By Tim Redmond
A disturbing trend already underway involves sustainability and ‘green’ advocates aligning with developers to promote density above all other considerations. Requiring developers to contribute towards affordable housing, for example, simply represents a roadblock to the more important overall goal – brining more housing downtown. If affordable housing becomes viewed as a necessary component of sustainability, not a roadblock to it, this sort of alliance would be impossible to maintain.
He's right: as market-rate housing in urban centers drives out poor people (and it does, always), those people have to live further and further from work. Since there will always be a need for less-well-paid service workers (not to mention the likes of bus drivers and teachers, who can't possibly afford any of the new housing we're building) in cities, gentrification and displacement are significant causes of sprawl.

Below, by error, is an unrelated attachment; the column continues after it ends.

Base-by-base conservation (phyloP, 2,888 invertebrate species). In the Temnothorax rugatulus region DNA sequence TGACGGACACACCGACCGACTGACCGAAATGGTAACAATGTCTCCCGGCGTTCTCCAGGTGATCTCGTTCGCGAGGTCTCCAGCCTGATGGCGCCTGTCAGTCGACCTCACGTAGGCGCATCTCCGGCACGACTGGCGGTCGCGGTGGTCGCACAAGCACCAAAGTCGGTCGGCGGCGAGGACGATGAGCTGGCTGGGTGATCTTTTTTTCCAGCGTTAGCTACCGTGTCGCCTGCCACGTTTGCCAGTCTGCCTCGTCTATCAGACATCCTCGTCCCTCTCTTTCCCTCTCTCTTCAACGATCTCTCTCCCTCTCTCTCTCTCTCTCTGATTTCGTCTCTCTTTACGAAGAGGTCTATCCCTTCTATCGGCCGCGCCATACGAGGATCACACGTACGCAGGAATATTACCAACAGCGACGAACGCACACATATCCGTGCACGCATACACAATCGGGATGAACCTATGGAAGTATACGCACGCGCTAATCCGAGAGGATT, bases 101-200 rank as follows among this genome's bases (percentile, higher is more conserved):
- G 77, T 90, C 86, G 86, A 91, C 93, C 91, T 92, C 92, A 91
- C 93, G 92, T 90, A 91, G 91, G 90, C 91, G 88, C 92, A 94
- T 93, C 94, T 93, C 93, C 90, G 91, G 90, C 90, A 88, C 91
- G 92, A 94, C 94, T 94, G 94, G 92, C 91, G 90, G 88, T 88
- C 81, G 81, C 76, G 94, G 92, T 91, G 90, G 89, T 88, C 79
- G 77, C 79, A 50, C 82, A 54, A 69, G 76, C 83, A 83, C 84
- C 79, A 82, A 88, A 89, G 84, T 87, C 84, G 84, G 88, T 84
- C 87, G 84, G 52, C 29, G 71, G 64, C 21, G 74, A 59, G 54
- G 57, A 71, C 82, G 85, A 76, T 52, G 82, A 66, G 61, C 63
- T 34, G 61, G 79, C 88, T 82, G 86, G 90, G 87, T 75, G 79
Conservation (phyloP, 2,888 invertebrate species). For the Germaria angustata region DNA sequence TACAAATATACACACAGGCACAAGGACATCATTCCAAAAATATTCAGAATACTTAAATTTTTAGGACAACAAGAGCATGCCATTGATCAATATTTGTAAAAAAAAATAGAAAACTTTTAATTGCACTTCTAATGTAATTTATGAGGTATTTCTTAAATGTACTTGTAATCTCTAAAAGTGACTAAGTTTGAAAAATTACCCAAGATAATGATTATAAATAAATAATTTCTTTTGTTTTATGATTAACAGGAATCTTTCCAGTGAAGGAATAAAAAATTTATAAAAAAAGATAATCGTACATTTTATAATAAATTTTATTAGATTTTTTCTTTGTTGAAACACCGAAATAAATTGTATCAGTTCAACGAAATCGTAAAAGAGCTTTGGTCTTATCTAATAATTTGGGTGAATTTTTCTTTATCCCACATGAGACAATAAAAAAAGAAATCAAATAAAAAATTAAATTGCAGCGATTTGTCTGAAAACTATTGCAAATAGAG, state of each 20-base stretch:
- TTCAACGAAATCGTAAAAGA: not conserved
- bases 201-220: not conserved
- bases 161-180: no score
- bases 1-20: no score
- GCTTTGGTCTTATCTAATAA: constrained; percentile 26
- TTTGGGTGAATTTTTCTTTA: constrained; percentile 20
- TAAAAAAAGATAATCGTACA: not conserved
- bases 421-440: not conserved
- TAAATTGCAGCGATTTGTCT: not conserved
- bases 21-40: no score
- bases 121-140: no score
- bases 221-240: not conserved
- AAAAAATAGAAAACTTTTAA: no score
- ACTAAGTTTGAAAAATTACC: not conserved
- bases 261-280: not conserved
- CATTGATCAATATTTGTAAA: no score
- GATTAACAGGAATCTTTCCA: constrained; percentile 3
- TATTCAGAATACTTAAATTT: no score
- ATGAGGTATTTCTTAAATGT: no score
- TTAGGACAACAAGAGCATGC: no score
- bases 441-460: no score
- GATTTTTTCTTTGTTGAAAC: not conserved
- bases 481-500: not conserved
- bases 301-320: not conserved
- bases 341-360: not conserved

And yet San Franicsco continues to build housing for people who don't live here (or even work here), driving out the people who do work here and promoting exactly the kind of sprawl everyone at City Hall is officially against. Insane.
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